Amid the 108 Grammy Awards bestowed Sunday night in Los Angeles, Jimmy Sturr and His Orchestra surely must be proud that Polka in Paradise scored Polka Album of the Year. I missed that gem, but am delighted to see Bruce Springsteen among the evening’s victors. He won Best Traditional Folk Album for We Shall Overcome — the Seeger Sessions, a fine recording that deserves a spot in every discerning listener’s collection.
I received a copy of We Shall Overcome as a birthday gift last December and have enjoyed it over and over again, perhaps a couple of dozen times by now. That, by itself, surprises me. I never was a Springsteen fan, save for one song: “Katie’s Back in Town.” In fact, it took a little while to…ahem…overcome my life-long allergy to the Garden State rocker and listen to his raspy voice without wincing.
With that initial bias behind me, I have grown very fond of this fantastic piece of work.
We Shall Overcome is not a rock album, like Springsteen’s Born to Run or Darkness on the Edge of Town. This folk album borders on bluegrass. This is honest music played by real musicians who actually play instruments. (What a concept!) This is as far as one can get from the canned, over-produced, stillborn rubbish that acts like Britney Spears plop out when they are not busy humiliating themselves before the paparazzi’s unblinking gaze.
Springsteen, a liberal by all indications, unfortunately lapses unsubtly into politics here and there. (This is hardly shocking on an album named for Pete Seeger, a sort of Ralph Nader with an acoustic guitar.) I could have done without the Iraq-themed protest tune “Bring ’em Home.” It’s a downer, and it doesn’t help that Springsteen blames America’s current travails there on politicians who “want to test their grand theories with the blood of you and me.” That may be the least charitable interpretation of President Bush’s casus belli yet uttered.
Katrina, of course, swirls into the song “How Can a Poor Man Stand Such Times and Live?” “And what happened to you poor black folks, well it just ain’t fair,” sings Springsteen. Yes, Bruce, “bodies floatin’ on Canal” is not fair. Do you care to add anything else to the debate?
Such sour notes are heavy-handed, but mercifully rare. That aside, the rest of this album is extremely positive. The music is solid, heartfelt, and performed with exceptional skill and spirit.
The lyrics of these mainly traditional songs are vivid and evocative. Springsteen introduces us to Old Dan Tucker who “combed his hair with a wagon wheel.” I ache for the guy whose “Oklahoma home is blown away” and can almost see the tornado ripping across his property.
“Pay Me My Money Down” offers wisps of zydeco, mainly thanks to an energetic accordion. This tune reminds me of New Orleans, where such songs pour out of almost every open door and lifted window. Other numbers on this album put me in a New Orleans state of mind, which is a very good thing. (Fittingly, as I played “Jesse James” on my parents’ stereo over Christmas, my mom asked, “Is this from Cajun country?” “Jesse James” also has an air of cowboys about it, right down to a light sound of a horse clip-clopping in the background.)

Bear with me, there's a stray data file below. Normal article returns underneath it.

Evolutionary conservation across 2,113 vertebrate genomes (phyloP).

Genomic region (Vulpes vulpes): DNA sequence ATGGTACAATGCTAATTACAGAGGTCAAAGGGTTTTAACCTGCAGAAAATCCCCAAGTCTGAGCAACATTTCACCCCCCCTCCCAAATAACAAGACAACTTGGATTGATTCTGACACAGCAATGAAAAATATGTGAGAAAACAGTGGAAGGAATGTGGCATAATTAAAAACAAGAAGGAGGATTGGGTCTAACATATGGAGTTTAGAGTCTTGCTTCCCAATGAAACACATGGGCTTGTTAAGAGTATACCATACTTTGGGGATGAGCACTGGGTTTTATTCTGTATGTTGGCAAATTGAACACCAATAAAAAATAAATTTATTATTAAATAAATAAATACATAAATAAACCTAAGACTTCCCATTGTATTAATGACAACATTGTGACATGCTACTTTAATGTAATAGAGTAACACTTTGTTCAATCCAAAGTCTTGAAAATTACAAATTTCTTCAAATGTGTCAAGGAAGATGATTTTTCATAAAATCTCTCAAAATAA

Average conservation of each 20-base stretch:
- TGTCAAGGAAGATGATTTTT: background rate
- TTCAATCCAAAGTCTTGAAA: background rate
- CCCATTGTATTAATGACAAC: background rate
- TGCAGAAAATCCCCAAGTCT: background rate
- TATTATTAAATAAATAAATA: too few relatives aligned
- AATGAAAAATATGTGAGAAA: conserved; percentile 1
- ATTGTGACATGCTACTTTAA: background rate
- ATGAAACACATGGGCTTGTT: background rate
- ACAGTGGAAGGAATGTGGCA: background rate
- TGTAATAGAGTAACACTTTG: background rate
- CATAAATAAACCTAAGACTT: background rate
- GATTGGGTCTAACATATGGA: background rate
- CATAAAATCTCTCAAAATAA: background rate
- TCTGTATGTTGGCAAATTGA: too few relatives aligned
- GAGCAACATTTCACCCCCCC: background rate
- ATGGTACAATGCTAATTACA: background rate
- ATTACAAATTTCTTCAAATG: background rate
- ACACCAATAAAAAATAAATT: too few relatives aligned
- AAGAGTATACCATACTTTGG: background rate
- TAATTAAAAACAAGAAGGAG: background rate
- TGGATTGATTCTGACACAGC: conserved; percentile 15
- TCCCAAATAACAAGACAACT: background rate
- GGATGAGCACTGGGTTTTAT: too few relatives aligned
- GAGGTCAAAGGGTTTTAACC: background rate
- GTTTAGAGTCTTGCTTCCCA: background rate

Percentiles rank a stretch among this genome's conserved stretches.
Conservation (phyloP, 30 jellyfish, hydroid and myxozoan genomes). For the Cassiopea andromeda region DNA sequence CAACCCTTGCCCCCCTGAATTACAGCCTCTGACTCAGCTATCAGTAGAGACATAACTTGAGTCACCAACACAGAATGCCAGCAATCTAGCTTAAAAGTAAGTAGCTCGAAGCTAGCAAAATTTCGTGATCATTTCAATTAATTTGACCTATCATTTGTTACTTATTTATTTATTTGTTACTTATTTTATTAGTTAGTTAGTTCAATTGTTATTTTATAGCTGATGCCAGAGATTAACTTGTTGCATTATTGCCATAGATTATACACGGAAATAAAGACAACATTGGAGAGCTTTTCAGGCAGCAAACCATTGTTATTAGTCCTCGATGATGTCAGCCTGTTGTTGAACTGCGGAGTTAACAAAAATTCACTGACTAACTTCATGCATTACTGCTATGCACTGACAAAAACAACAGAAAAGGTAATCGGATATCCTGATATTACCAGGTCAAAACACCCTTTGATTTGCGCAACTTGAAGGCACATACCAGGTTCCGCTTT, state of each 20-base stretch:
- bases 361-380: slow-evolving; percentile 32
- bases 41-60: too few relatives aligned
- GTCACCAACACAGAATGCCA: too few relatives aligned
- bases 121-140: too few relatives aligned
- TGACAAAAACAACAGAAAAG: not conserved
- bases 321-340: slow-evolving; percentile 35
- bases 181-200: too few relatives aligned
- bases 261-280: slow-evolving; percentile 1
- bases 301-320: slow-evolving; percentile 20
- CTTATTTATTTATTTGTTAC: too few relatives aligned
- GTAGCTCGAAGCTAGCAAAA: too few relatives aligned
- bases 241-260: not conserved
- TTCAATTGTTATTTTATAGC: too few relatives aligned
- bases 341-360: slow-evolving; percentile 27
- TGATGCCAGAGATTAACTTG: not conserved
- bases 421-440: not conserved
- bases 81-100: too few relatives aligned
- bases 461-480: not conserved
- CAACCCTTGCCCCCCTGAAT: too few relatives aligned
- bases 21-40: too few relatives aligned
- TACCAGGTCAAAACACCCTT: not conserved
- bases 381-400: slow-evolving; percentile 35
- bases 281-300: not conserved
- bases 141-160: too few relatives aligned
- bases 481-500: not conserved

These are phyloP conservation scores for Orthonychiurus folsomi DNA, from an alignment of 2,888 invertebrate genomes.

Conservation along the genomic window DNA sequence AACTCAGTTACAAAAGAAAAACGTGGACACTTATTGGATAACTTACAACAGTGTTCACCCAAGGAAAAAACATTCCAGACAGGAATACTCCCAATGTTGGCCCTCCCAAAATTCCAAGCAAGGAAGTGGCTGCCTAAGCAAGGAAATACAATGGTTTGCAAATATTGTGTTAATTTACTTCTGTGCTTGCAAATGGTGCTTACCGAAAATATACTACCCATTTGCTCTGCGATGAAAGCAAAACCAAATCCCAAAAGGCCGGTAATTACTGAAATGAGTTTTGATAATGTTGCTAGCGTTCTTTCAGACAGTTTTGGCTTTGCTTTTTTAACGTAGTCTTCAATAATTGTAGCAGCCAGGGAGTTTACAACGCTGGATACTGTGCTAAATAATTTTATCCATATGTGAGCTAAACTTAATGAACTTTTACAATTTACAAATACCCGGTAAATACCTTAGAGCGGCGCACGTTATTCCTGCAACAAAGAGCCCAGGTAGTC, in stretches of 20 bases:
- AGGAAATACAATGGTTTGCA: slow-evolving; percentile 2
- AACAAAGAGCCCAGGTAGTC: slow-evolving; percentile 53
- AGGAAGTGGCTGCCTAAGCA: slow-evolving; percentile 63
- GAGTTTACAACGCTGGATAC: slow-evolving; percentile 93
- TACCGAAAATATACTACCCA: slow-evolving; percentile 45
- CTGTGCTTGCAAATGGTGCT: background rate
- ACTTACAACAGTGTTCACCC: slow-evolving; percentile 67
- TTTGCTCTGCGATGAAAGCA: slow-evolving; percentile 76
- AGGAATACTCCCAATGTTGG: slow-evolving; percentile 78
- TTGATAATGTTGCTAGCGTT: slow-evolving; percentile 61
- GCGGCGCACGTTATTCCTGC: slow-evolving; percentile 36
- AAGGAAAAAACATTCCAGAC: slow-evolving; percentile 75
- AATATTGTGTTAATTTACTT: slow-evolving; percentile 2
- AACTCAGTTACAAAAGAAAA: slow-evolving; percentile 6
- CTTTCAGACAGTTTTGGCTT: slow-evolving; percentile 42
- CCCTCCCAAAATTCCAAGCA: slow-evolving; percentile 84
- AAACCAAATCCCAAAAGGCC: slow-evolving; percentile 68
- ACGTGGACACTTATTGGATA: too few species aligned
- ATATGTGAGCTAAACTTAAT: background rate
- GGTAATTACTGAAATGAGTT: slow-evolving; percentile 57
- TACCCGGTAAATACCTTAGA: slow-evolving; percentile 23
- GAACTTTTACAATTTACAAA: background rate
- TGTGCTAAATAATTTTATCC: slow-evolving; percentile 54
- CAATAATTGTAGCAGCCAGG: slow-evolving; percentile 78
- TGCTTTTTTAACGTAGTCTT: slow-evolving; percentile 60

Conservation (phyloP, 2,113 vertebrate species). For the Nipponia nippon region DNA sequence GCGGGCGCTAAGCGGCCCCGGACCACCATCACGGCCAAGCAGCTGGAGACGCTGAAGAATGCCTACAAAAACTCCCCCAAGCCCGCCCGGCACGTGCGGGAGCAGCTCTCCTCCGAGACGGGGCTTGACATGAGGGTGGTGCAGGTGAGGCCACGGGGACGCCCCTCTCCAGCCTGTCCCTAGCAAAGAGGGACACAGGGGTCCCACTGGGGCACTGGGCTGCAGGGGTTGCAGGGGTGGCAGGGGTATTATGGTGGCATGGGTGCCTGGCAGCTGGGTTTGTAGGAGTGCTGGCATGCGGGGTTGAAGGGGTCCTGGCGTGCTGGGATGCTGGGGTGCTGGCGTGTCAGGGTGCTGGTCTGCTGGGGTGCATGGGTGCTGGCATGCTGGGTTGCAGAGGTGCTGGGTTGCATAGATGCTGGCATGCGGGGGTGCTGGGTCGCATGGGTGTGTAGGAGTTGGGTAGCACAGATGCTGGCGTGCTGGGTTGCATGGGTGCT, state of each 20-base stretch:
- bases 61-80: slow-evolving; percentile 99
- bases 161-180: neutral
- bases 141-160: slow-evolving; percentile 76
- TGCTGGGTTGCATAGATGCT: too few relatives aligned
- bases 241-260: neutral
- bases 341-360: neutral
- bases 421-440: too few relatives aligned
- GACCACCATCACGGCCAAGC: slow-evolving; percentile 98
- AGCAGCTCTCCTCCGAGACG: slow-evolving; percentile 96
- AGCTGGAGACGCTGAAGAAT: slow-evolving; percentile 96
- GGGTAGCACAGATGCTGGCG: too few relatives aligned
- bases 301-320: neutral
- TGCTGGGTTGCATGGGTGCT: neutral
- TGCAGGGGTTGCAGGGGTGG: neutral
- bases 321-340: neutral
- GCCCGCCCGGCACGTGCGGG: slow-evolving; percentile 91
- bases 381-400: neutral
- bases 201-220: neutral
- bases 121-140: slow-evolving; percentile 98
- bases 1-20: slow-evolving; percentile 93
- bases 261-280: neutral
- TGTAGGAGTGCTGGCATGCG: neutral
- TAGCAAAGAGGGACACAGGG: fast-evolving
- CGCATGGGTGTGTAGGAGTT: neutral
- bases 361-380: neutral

Springsteen recorded this album at his New Jersey farm with the help of musicians who played and, in most cases, sang along. The result is frequent hints of gospel, especially in “O Mary Don’t You Weep.” Springsteen and the able performers he gathered played these songs without overdubs or repeat takes. This album retains all the freshness and spontaneity he intended while also appearing as professional and well crafted as if those before the microphones had spent weeks honing their parts.
My favorite tune is “American Land.” It’s bright, lively, and highly patriotic toward the USA. Its rhythm and melody remind me of the Scottish folk tunes I heard at a wedding last fall in Inverness, not far from Loch Ness. Just a few notes into this song, and I am transported back to a dance floor full of guests in gowns and kilts swirling to songs much like this one.
To my ear, “Mrs. McGrath” has much of this same Scottishness about it, although the highly informative CD booklet identifies this as an Irish ballad from 1815.
We Shall Overcome’s “American Land” edition also contains a DVD with warm and appealing visuals. The true musicianship of this artist and his sidemen shines through, as do their camaraderie and sheer love of playing with each other.
What a great idea for Bruce Springsteen to record an album in his living room. You should play it in yours.
– Deroy Murdock is a New York-based columnist with the Scripps Howard News Service and a media fellow with the Hoover Institution.